Sunday, June 26, 2016


It is interesting to me as a newcomer to Carrington (only 12 years as a resident, 14 years as a property owner), it seems  the local newspaper (the official newspaper for Foster County) never gets it right when it comes to reporting county business.  In this article, the Foster County Independent will henceforth be referred to as the "Dependent."

Since I have arrived, the local weakly newspaper (The Foster County "Dependent") has two constant  themes to their stories and editorials about city and county government.  The first theme is their unqualified support to each and every new tax proposal.  The second is their inability to accurately report what happens at the county commission meetings.

The best example of their inability to report what took place is at the last commissioners meeting (June 21, 2016) about the mandatory districting (not "re-districting") to five commissioner districts as required by North Dakota Century Code.  The code states:

"11-12-04. Increase in number of commissioners authorized - New districts formed. When the returns of an election to pass on the question of increasing the number of county commissioners in a county show that a majority of the votes cast on the question favored such increase, the board of county commissioners, within ten days after the votes have been canvassed, shall divide the county into five commissioners' districts. Such districts shall be numbered from one to five."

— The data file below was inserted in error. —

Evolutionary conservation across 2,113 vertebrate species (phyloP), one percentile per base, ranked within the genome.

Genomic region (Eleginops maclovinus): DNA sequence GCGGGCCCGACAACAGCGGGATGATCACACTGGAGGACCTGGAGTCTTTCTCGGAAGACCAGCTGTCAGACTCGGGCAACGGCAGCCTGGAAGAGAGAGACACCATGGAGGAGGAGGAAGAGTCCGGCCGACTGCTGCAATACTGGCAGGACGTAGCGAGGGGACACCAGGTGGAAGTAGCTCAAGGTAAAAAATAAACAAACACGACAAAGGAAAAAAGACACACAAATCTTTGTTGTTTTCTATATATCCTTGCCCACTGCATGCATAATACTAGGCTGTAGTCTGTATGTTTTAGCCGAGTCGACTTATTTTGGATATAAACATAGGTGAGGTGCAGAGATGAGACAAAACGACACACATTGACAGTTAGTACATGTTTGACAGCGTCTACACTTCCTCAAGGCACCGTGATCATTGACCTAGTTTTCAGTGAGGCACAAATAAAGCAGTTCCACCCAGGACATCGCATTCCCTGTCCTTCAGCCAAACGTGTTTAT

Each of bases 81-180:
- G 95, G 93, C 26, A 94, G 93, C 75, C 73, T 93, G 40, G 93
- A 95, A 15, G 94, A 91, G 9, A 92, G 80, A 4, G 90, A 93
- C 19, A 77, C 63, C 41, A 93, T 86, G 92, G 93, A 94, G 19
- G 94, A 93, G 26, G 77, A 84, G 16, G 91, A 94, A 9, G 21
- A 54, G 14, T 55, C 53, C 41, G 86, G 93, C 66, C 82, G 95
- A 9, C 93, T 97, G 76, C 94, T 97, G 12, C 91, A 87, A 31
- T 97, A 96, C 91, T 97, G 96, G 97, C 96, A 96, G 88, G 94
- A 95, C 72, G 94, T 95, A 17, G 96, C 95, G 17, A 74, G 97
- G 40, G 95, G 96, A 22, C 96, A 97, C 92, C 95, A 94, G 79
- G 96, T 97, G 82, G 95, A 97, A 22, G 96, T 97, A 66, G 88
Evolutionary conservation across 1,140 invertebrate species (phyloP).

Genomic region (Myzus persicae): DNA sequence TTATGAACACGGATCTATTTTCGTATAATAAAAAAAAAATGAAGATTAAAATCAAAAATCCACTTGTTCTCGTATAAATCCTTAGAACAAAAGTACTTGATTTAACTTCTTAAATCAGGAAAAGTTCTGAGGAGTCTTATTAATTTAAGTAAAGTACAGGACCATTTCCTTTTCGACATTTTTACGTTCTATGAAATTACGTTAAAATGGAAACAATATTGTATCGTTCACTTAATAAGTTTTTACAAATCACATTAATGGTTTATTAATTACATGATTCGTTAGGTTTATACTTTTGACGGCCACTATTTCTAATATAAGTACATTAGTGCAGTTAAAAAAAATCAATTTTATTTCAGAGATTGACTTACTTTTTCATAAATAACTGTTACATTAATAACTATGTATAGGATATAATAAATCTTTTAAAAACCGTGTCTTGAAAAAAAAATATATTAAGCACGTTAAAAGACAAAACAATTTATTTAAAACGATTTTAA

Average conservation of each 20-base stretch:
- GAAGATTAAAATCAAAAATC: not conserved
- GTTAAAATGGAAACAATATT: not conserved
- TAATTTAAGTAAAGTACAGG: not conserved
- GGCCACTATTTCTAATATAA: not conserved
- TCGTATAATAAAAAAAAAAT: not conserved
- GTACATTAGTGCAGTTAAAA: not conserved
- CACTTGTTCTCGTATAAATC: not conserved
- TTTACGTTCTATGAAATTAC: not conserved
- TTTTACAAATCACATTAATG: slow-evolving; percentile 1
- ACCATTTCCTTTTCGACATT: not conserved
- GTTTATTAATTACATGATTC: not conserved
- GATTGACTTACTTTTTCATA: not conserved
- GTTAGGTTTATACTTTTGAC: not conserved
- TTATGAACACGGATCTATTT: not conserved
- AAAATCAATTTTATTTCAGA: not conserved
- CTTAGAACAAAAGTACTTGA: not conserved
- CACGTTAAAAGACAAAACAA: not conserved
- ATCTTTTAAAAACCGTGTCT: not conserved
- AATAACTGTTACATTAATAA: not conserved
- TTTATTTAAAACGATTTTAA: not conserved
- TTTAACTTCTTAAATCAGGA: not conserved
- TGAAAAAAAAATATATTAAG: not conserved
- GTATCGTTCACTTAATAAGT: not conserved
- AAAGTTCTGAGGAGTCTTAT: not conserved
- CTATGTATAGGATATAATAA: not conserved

In the "Dependent's" (June 27, 2016) front page article about the meeting, they quote sections of the North Dakota Century Code (11-17-01 that are applicable to re-districting current districts due to the census that takes place every ten years. This section DOES NOT APPLY to the creation of a district... hence the word "re-district."  You wouldn't use the term "re-invent the wheel" if no wheel existed.

Where did the reporter covering the meeting get the inapplicable code section quoted in the Dependent?  It was not quoted at the meeting.

Once again the Murphys have written the story for the "Dependent."  This is evidenced by the ad placed by commissioner candidate, John Murphy, in which he quotes the inapplicable code sections. Also, the "Dependent" published Paul Murphy's Letter naming the current commission as evil, gerrymandering and power-hungry  - along with the wrong drawing of the commission's plan for the new districts.  Yet, the "Dependent" did not publish the Commissions' submission to the newspaper of statistical analysis of the situation, based on census and population data, explaining why they divided the county as they did; nor did Stock publish the correct drawing of their map.  

Why did the "Dependent" choose to publish Paul Murphy's inaccurate, lambasting personal letter to the editor instead of publishing the Foster County Commission's submission of an accurate map and statistical reasons for diving the county as they proposed to do?